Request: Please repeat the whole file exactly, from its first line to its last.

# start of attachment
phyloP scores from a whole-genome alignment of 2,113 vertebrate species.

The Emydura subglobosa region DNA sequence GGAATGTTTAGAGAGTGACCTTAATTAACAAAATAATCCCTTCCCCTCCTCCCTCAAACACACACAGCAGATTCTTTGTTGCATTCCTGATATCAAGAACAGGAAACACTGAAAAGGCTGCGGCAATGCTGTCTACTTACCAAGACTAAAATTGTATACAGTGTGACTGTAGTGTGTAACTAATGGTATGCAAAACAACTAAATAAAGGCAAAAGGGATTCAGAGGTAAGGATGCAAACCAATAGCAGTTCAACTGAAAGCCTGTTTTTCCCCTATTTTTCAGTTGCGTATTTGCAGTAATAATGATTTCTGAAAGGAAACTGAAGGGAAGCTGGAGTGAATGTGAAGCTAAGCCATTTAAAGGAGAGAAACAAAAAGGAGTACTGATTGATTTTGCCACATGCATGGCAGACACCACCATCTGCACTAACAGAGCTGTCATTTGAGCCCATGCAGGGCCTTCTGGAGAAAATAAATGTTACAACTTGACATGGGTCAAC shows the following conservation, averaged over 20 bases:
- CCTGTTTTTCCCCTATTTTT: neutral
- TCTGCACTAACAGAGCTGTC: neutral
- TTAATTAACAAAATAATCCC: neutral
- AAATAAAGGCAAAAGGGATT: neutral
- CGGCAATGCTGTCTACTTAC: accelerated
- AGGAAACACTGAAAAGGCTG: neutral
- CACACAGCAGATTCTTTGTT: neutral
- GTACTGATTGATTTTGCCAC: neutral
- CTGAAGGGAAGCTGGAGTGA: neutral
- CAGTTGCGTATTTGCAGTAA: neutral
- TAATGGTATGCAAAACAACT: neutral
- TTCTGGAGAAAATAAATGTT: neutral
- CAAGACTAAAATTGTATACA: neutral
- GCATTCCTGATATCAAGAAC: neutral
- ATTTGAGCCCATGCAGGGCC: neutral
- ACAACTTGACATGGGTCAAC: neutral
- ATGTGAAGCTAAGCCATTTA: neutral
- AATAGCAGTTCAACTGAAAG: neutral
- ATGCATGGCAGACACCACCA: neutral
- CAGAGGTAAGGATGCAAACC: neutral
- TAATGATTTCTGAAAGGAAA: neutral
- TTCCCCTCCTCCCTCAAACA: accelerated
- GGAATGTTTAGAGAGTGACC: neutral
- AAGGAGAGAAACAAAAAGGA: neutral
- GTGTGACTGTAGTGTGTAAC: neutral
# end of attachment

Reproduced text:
phyloP scores from a whole-genome alignment of 2,113 vertebrate species.

The Emydura subglobosa region DNA sequence GGAATGTTTAGAGAGTGACCTTAATTAACAAAATAATCCCTTCCCCTCCTCCCTCAAACACACACAGCAGATTCTTTGTTGCATTCCTGATATCAAGAACAGGAAACACTGAAAAGGCTGCGGCAATGCTGTCTACTTACCAAGACTAAAATTGTATACAGTGTGACTGTAGTGTGTAACTAATGGTATGCAAAACAACTAAATAAAGGCAAAAGGGATTCAGAGGTAAGGATGCAAACCAATAGCAGTTCAACTGAAAGCCTGTTTTTCCCCTATTTTTCAGTTGCGTATTTGCAGTAATAATGATTTCTGAAAGGAAACTGAAGGGAAGCTGGAGTGAATGTGAAGCTAAGCCATTTAAAGGAGAGAAACAAAAAGGAGTACTGATTGATTTTGCCACATGCATGGCAGACACCACCATCTGCACTAACAGAGCTGTCATTTGAGCCCATGCAGGGCCTTCTGGAGAAAATAAATGTTACAACTTGACATGGGTCAAC shows the following conservation, averaged over 20 bases:
- CCTGTTTTTCCCCTATTTTT: neutral
- TCTGCACTAACAGAGCTGTC: neutral
- TTAATTAACAAAATAATCCC: neutral
- AAATAAAGGCAAAAGGGATT: neutral
- CGGCAATGCTGTCTACTTAC: accelerated
- AGGAAACACTGAAAAGGCTG: neutral
- CACACAGCAGATTCTTTGTT: neutral
- GTACTGATTGATTTTGCCAC: neutral
- CTGAAGGGAAGCTGGAGTGA: neutral
- CAGTTGCGTATTTGCAGTAA: neutral
- TAATGGTATGCAAAACAACT: neutral
- TTCTGGAGAAAATAAATGTT: neutral
- CAAGACTAAAATTGTATACA: neutral
- GCATTCCTGATATCAAGAAC: neutral
- ATTTGAGCCCATGCAGGGCC: neutral
- ACAACTTGACATGGGTCAAC: neutral
- ATGTGAAGCTAAGCCATTTA: neutral
- AATAGCAGTTCAACTGAAAG: neutral
- ATGCATGGCAGACACCACCA: neutral
- CAGAGGTAAGGATGCAAACC: neutral
- TAATGATTTCTGAAAGGAAA: neutral
- TTCCCCTCCTCCCTCAAACA: accelerated
- GGAATGTTTAGAGAGTGACC: neutral
- AAGGAGAGAAACAAAAAGGA: neutral
- GTGTGACTGTAGTGTGTAAC: neutral